About 150 million American households are gearing up to file their tax returns over the next few months, and all of them will be looking hard for ways to cut their taxes. Unfortunately, the typical American taxpayer won't have access to the lucrative tax loopholes that many corporations take advantage of each and every year. In particular, these seven corporate tax loopholes save businesses billions in taxes -- and they're completely legal.

Tax forms and money with a pencil.

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1. Tax deferral on overseas income

The U.S. corporate tax system imposes income tax on a U.S. corporation's worldwide income. To avoid that tax, many U.S. companies that do business overseas create foreign subsidiaries in the places where they do business. Although those foreign companies are completely controlled by their U.S. parent, they don't have to pay U.S. tax on their profits as long as they hold onto their profits rather than paying them to the U.S. company in the form of dividends.

Proponents of the break argue that most countries have territorial tax systems that don't impose home-country income tax on foreign profits in the first place. Opponents, however, argue that the provision gives an incentive to do business overseas, contributing to the ongoing losses of jobs and manufacturing capacity domestically.

2. Tax havens and transfer pricing

Another way corporations use foreign subsidiaries is to take advantage of what's known as transfer pricing. Companies that are related to each other through common ownership often trade products with each other, and the price at which those trades takes place has a big impact on their respective profitability. Theoretically, using realistic transfer pricing should give each company a fair basis on which to determine their profits.

Abuse of transfer pricing happens when related companies set prices that unfairly benefit the company that happens to be based in a low-tax country, known as a tax haven. Taken to an extreme, the final result can be a nearly complete shift in taxable income from the U.S. to a tax haven country, taking away American tax revenue.

3. Tax deduction for punitive damages

Lawsuits against corporations are frequent, and in cases of wrongdoing, juries and judges often award punitive damages to plaintiffs. Yet in reality, the American taxpayer ends up shouldering some of the burden of paying those punitive damage awards, because they're deductible on corporate tax returns.

Some lawmakers have sought to eliminate the tax break for punitive damages, noting that criminal fines aren't eligible for a tax deduction. Others disagree, questioning the ability of juries to determine seemingly arbitrary punitive damages amounts that in some cases bear little relation to the actual damages done. In any event, the break is still available.

4. Favorable tax treatment for carried interest

The carried interest provision gives financial professionals like hedge fund managers the ability to receive some of their income at favorable capital-gains tax rates. Even though the money is collected as compensation for services, the break doesn't treat that compensation as ordinary income. Proponents of the provision argue that the uncertain and variable nature of the compensation makes it more speculative and therefore like an investment generating capital gains income, but those who oppose it note that many other types of compensatory income get taxed at ordinary rates.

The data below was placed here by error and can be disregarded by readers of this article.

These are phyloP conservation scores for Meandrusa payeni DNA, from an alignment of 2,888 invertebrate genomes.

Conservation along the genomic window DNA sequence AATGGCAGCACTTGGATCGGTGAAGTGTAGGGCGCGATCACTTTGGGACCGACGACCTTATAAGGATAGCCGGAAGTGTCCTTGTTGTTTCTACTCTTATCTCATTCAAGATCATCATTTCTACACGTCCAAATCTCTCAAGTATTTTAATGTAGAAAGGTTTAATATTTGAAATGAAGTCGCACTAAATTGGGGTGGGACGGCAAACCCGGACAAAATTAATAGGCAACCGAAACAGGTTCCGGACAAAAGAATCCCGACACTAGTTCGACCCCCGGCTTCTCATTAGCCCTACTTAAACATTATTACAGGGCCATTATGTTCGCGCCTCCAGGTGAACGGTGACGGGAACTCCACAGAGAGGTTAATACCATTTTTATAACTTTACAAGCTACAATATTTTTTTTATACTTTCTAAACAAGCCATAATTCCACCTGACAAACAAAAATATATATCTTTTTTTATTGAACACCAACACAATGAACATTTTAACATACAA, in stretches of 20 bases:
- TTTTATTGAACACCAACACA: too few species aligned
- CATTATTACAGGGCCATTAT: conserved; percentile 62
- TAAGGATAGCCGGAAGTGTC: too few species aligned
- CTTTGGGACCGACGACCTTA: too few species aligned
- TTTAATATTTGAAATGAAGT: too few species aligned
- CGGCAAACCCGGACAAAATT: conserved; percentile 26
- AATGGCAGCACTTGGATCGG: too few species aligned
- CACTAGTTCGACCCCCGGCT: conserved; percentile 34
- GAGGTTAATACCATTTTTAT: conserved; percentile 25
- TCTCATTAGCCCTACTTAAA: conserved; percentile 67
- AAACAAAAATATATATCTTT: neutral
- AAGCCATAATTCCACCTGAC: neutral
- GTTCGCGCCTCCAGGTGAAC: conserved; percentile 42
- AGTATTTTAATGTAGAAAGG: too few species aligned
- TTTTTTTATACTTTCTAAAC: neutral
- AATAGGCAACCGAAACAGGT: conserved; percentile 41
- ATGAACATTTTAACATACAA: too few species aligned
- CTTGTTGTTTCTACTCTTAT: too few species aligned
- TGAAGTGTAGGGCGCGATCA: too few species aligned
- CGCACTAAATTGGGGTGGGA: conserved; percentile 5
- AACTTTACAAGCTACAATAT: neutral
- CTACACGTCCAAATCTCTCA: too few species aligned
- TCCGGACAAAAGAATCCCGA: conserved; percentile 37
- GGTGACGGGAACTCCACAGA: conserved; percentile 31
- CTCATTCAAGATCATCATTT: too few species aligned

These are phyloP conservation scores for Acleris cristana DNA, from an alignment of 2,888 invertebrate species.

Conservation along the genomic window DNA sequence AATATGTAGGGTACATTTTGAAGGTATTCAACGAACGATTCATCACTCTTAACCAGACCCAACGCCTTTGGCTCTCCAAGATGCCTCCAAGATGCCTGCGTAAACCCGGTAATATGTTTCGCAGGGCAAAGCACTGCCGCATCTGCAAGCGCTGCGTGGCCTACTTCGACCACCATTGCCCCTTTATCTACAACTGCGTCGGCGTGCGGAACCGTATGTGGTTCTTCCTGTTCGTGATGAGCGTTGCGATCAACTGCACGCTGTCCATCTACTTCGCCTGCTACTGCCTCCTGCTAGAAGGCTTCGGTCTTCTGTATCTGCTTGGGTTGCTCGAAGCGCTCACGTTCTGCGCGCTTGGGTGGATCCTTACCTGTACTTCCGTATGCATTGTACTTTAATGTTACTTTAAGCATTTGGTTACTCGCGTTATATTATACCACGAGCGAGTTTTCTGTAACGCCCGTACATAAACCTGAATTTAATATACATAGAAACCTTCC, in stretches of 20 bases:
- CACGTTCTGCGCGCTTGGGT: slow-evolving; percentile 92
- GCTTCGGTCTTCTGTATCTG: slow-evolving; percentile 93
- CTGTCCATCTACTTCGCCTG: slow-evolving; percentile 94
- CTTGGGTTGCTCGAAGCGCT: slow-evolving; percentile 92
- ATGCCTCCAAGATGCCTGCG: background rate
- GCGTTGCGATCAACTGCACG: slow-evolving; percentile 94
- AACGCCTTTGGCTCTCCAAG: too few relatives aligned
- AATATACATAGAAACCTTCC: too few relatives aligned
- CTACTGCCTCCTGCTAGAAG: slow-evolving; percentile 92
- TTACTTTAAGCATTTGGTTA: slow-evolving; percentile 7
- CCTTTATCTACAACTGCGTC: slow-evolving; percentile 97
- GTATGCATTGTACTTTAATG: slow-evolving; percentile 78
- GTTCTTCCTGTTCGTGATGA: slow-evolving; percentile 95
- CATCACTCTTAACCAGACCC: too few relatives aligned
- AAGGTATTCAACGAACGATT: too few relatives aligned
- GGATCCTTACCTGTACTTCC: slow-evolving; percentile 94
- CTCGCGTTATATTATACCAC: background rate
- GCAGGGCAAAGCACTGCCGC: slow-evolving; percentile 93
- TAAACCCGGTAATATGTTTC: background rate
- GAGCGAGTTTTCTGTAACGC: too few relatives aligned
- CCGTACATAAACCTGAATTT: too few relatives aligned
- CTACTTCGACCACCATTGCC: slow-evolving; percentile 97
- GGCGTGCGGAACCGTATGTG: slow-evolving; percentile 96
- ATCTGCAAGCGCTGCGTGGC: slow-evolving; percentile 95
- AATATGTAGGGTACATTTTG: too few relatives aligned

5. Tax savings from last-in, first-out accounting

Last-in, first-out accounting, or LIFO for short, lets companies treat sales as if they were the most recently manufactured or purchased item in their inventory. Because prices rise over time, the effect of LIFO accounting is to defer larger taxable profits on older inventory with the lowest cost basis. International accounting rules have eliminated LIFO accounting, but the practice is still available to U.S. companies domestically.

6. Accelerated depreciation of machinery and equipment

The tax laws have several provisions that allow for immediate or accelerated depreciation, effectively giving them an upfront tax break for purchases of items that are designed to last for years. Section 179 of the Tax Code gives businesses up to $500,000 in immediate deductions on qualifying equipment, with the provision starting to phase out for businesses purchasing more than $2 million. Bigger spenders can take advantage of bonus depreciation, which gives them 50% larger depreciation write-offs than they'd otherwise be entitled to take.

7. Industry-specific tax breaks

There are plenty of tax breaks that are targeted at specific corporate taxpayers. Until 2011, ethanol producers got a tax credit for every gallon of fuel they produce, which many saw as a subsidy to keep corn prices higher and benefit farm states. Real-estate developers and construction companies still benefit from a credit for investing in low-income housing projects, encouraging new building that offers 20% to 40% of housing units to eligible lower-income residents. Other tax breaks have gone to motorsports entertainment complexes, racehorse owners, film and television production, and rum excise tax rebates.

What you can do

Corporations get plenty of tax breaks, but there are still a few that ordinary Americans can use. For example, saving tax-free for retirement using a Roth IRA can help you escape Uncle Sam's clutches as well. Similar tax-free treatment for college savings through 529 plans and healthcare expenses through health savings accounts can similarly keep the IRS at bay.

Nevertheless, many American taxpayers will end this tax season being jealous of the corporate loopholes that businesses can use. Investors in those companies know quite well the benefits that favorable tax laws can have the businesses whose stock they own.